Controversies in the management of alcoholic liver disease.Mt Sinai J Med 2009; 76(5):484-98MS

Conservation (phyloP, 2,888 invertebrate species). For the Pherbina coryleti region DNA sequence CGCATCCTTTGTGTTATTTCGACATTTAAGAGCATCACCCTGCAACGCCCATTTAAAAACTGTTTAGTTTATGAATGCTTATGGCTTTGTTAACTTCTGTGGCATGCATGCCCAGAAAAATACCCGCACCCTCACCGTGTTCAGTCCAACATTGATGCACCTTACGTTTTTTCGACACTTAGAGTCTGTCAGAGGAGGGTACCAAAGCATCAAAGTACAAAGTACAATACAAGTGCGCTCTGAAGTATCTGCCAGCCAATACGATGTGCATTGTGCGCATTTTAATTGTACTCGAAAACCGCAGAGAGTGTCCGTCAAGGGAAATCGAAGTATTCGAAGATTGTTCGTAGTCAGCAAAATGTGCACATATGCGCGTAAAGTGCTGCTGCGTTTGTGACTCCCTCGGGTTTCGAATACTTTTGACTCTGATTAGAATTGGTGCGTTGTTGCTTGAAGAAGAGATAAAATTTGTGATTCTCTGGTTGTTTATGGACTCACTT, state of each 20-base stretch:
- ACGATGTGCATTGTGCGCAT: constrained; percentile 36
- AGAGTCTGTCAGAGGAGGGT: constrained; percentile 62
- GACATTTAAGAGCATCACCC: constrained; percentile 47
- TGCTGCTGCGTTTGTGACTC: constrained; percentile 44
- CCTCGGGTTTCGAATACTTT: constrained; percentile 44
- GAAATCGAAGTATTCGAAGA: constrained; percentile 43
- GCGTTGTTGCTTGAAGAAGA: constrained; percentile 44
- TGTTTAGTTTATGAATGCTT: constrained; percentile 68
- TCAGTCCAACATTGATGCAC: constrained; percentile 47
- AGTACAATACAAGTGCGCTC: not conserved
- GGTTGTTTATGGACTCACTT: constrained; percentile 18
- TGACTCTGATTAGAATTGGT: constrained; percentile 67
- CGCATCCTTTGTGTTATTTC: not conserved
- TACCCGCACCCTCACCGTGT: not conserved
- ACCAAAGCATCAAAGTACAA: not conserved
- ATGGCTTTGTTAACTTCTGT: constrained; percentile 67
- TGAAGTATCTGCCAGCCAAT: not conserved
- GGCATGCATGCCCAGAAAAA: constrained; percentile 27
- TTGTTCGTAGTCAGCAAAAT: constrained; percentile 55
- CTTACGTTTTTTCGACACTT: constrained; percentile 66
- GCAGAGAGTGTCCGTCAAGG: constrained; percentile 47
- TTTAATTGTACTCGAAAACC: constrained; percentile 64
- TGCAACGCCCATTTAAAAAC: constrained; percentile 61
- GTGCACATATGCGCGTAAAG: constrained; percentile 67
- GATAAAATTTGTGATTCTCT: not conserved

Alcohol is a risk factor for chronic disease burden in developed countries. Alcoholic liver disease affects 1% of the North American population and is the second most frequent indication for liver transplantation in the United States. It is a spectrum that ranges from simple hepatic steatosis to alcoholic hepatitis to steatohepatitis and eventually cirrhosis. The clinical spectrum of alcoholic hepatitis is wide and ranges from the asymptomatic patient to overt liver failure and death. Liver biopsy as a means of prognostication in alcoholic hepatitis has mostly been replaced with less invasive scoring systems. The management of alcoholic liver disease is challenging. Abstinence is the cornerstone of therapy and should include rehabilitation with a multidisciplinary approach. No specific treatment is required in mild to moderate alcoholic hepatitis. In patients with severe hepatitis, there appears to be a moderate survival benefit from the use of either corticosteroids or pentoxifylline in the absence of contraindications to their use. Nonresponders should have steroid therapy withdrawn by day 7, as persistence with therapy is not beneficial. Orthotopic liver transplantation remains the definitive therapy for decompensated alcoholic cirrhosis despite alcohol abstinence. More studies are needed to define the optimal timing of orthotopic liver transplantation and patients at risk of alcohol relapse post-transplant. Mt Sinai J Med 76:484-498, 2009. (c) 2009 Mount Sinai School of Medicine.